Over the past few months, we’ve been using this blog to teach readers their way around the world of Argentinian grilling. And now that you can walk the walk, we want you to be able to talk the talk, so to speak. That’s why we’ve put together this guide to Argentinean grilling terminology. The next time you host a cookout, you can impress your guests with your food and your lingo.
Asado Meat Cuts
Chorizo – This one might be part of your – or your guests’ – vocabulary, as chorizo is a popular dish in Mexican restaurants. But chorizo just means sausage, and the type of chorizo you find in Argentina really isn’t spicy, just juicy and delicious.
Ojo de bife – A classic rib eye steak, as common and beloved in Argentina as in America.
Vacio – Flank steak. We’ve also seen it referred to as “matambre,” a combination of the Spanish words matar (kill) and hambre (hunger), if you want to be fancy. Traveling in Argentina, you might find a dish called the “matambre relleno,” a meat roll stuffed with – depending on where you are – carrots, peppers or hardboiled egg.
Bife Angosto – Another American favorite: Porterhouse steak.
Entraña – Skirt steak, generally served in long strips.
Cuadril – Rump steak, typically served on sandwiches.
Entraña gruesa – Hanger steak, which is thicker than skirt steak.
Bife de costilla – T-bone steak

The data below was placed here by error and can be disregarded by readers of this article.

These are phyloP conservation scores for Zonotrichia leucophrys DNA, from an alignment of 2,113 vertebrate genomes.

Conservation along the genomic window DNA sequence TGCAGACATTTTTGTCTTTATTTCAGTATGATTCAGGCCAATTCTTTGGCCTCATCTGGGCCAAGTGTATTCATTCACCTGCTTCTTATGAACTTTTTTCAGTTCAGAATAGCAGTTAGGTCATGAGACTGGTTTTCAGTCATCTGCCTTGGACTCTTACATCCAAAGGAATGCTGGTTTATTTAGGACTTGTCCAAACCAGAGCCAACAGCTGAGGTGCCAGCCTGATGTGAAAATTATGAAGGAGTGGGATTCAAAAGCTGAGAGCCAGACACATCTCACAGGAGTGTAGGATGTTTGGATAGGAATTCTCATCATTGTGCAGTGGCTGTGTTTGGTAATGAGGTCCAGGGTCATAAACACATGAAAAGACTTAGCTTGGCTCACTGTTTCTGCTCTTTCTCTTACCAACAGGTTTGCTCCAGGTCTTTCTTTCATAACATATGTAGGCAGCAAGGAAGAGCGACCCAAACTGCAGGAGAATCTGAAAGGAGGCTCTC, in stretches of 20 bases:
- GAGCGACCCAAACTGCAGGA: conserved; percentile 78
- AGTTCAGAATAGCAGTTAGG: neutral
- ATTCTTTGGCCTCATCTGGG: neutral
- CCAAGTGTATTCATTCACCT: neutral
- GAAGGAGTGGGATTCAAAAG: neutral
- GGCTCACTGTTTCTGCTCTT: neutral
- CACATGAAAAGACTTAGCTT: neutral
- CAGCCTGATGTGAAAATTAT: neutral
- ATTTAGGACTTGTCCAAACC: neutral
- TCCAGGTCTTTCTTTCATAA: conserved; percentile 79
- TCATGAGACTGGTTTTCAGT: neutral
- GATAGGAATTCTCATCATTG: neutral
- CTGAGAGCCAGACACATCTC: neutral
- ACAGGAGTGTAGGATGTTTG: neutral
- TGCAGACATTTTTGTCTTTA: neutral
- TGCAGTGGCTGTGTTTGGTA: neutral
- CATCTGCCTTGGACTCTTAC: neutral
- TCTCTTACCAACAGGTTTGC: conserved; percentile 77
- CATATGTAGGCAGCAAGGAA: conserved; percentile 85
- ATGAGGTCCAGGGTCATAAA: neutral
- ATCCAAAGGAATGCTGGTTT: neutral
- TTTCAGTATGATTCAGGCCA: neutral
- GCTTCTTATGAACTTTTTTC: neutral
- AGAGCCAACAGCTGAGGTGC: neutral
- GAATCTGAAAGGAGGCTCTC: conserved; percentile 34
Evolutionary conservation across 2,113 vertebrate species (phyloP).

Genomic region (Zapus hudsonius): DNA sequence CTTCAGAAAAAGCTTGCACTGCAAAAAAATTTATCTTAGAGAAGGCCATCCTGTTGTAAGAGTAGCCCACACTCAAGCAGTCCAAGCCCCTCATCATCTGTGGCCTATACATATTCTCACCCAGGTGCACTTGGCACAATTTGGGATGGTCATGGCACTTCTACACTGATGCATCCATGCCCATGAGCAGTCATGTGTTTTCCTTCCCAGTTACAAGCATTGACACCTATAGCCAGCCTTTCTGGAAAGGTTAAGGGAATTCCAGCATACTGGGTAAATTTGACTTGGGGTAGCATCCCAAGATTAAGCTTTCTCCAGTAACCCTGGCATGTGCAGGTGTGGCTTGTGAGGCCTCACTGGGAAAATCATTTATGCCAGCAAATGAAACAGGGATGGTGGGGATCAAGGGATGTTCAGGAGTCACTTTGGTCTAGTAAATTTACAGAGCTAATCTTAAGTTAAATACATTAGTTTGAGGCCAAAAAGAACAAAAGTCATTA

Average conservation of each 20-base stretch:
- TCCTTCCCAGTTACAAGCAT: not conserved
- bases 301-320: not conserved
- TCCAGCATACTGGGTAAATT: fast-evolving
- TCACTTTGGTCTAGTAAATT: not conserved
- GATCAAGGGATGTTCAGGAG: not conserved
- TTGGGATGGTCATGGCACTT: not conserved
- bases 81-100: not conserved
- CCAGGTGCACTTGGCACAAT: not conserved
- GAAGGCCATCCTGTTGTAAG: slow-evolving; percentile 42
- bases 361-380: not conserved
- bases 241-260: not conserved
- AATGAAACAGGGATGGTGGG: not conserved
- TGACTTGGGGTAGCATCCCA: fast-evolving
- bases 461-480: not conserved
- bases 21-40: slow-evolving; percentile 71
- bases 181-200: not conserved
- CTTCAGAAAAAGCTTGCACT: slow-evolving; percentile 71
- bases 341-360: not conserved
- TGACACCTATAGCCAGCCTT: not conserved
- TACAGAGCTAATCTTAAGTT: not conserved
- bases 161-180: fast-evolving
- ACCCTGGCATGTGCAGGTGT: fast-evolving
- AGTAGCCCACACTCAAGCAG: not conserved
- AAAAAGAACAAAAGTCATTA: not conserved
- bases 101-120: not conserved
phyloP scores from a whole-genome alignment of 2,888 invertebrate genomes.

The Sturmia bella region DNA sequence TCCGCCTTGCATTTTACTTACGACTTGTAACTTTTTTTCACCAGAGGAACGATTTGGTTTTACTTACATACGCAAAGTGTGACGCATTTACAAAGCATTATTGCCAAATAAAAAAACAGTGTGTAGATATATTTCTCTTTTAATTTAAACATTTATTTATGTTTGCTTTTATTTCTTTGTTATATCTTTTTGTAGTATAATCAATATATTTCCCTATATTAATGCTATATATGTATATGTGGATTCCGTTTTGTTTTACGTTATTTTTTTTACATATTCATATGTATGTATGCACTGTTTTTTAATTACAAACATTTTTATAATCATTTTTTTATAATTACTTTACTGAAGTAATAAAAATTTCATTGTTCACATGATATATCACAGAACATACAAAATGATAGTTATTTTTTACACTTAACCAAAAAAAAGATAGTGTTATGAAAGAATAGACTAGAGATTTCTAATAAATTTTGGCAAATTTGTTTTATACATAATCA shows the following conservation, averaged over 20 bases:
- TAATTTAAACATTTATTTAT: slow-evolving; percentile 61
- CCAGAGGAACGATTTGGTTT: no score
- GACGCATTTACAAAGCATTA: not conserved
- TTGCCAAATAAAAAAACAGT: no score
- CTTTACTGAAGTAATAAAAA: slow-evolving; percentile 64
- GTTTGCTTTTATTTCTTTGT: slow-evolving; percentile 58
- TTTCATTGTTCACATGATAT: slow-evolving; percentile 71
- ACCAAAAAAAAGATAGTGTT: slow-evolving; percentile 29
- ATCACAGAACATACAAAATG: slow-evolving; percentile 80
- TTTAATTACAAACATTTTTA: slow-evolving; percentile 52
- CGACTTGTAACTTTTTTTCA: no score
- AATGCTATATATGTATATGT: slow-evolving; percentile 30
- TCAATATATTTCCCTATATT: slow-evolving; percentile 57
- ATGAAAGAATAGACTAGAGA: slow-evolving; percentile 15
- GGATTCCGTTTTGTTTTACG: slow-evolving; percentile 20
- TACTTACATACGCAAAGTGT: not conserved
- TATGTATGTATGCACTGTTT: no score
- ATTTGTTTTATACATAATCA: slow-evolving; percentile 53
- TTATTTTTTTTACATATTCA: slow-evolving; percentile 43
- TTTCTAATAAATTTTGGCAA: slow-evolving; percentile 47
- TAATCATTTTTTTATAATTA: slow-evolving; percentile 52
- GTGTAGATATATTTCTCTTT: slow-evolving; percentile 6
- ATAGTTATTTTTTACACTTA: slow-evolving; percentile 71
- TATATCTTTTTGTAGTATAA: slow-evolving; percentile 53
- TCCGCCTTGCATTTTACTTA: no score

Bife de chorizo – Sirloin steaks, and despite their name, nothing to do with sausage.
Bife de lomo – Tenderloin, known more for its tenderness than its flavor. How tender? Some restaurants in Argentina make a point of cutting it with a spoon for patrons.
If you’re serving sandwiches, you may want to pick up these terms:
Choripan – Sausage served on a long roll.
Vaciopan – A flank steak sandwich.
Milanesa – A thin, breaded piece of fried beef.
Milanesa de pollo – The same sort of sandwich, but served with fried, breaded chicken.
Traditional Asado Dishes
And if you’re feeling really adventurous, plan a menu that includes these:
Chinchulines – Small intestines (like we said, these are for the adventurous)
Criadillas – Testicles (Really adventurous).
Morcilla – Blood sausage. Similar to what they call “black pudding” in England, this dish is pig’s blood mixed with ground up pork or offal.
If you’re looking for the best way to cook some of these cuts of meat, be sure to read our blog to find Argentinian grilling recipes.
And no true Argentinian-style cookout would be complete without the right grill. Gaucho Grills has designed its grills with the traditional Argentinian parillas in mind.
You’ll have more room to cook, and can give your guests a taste of Argentina from your backyard.